The case for stepped care for weight management after bariatric surgery.

Surg Obes Relat Dis 2018 01 20;14(1):112-116. Epub 2017 Jul 20.

Department of Psychiatry, University of Pittsburgh School of Medicine, Pittsburgh, Pennsylvania.

Among carefully screened patients, bariatric surgery has proven safe and efficacious in the management of clinically severe obesity and poorly controlled type 2 diabetes. Nonetheless, individual outcomes vary, suggesting the need for interventions to maximize and sustain the health benefits of surgery. In this short review, we synthesize findings from the extant research literature to suggest the potential utility of a stepped care approach to optimize the postsurgery weight trajectory, which requires further research using adaptive designs. Starting with low-intensity, cost-effective interventions, such as self-weighing and self-monitoring, interventions that increase in intensity, such as counseling, meal replacements, or weight loss medications, could be added strategically according to predetermined decision rules based on patient weight change. Interventions could subsequently be withdrawn if no longer indicated, or reinstituted when appropriate, allowing for efficient allocation of resources in a personalized approach to postsurgery weight management over time.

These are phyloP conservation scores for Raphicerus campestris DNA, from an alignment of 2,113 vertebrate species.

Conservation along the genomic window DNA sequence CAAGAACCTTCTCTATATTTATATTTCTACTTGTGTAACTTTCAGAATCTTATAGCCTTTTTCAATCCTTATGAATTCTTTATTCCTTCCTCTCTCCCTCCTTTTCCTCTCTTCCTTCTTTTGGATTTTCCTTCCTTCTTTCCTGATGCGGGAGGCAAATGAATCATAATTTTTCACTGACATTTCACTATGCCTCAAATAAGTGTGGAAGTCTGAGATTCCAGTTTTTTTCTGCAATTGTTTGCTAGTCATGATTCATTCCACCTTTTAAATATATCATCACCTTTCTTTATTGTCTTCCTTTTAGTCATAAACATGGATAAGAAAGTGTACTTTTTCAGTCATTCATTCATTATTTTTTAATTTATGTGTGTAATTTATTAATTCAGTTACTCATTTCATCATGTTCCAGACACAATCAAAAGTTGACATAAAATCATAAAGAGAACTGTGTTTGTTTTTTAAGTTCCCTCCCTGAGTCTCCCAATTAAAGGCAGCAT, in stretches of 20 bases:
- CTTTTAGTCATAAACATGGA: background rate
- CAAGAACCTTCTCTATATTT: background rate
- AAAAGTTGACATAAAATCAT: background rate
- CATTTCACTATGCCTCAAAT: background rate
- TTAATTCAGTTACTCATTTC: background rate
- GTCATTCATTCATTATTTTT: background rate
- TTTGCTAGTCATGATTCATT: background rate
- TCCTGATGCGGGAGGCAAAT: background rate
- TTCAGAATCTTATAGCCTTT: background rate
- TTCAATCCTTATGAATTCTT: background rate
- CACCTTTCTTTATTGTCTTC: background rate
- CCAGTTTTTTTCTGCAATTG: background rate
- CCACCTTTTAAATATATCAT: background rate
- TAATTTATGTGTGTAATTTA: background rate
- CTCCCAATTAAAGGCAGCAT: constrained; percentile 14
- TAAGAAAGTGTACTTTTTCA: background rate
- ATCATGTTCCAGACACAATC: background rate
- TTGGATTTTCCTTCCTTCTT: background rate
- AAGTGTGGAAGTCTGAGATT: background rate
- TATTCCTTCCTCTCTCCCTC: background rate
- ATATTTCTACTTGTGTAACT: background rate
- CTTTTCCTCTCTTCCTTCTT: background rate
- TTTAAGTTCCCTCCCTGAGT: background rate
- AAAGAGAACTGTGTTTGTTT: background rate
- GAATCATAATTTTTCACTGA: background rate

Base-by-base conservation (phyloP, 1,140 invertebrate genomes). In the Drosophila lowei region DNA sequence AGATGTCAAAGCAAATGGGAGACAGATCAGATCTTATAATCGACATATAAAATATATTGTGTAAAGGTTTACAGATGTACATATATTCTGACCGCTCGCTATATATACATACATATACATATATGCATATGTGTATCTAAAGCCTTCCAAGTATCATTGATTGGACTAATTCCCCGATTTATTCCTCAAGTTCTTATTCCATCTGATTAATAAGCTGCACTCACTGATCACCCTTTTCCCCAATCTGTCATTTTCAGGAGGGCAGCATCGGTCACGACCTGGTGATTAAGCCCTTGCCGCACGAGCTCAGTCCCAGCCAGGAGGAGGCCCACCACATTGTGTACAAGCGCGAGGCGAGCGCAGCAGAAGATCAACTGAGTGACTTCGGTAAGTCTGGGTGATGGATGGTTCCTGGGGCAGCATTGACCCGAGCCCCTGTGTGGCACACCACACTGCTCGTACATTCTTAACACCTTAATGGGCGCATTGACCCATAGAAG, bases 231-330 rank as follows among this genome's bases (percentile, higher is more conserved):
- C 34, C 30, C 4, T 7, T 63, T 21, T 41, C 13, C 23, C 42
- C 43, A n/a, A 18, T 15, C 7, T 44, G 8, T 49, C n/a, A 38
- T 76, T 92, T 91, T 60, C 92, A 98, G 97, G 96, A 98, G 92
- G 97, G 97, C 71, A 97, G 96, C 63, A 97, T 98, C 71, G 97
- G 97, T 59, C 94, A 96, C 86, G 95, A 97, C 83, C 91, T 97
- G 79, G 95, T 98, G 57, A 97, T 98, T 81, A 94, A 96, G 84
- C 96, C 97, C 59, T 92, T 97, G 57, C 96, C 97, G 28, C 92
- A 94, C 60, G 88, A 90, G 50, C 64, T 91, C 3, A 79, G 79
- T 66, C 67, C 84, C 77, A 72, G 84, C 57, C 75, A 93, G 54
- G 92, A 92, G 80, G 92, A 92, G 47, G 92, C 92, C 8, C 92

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http://dx.doi.org/10.1016/j.soard.2017.07.023DOI Listing
January 2018

Surgery-related gastrointestinal symptoms in a prospective study of bariatric surgery patients: 3-year follow-up.

Surg Obes Relat Dis 2017 Sep 4;13(9):1562-1571. Epub 2017 Apr 4.

Neuropsychiatric Research Institute, Fargo, North Dakota.

Background: Having accurate information on bariatric surgery-related gastrointestinal (GI) symptoms is critical for patient care.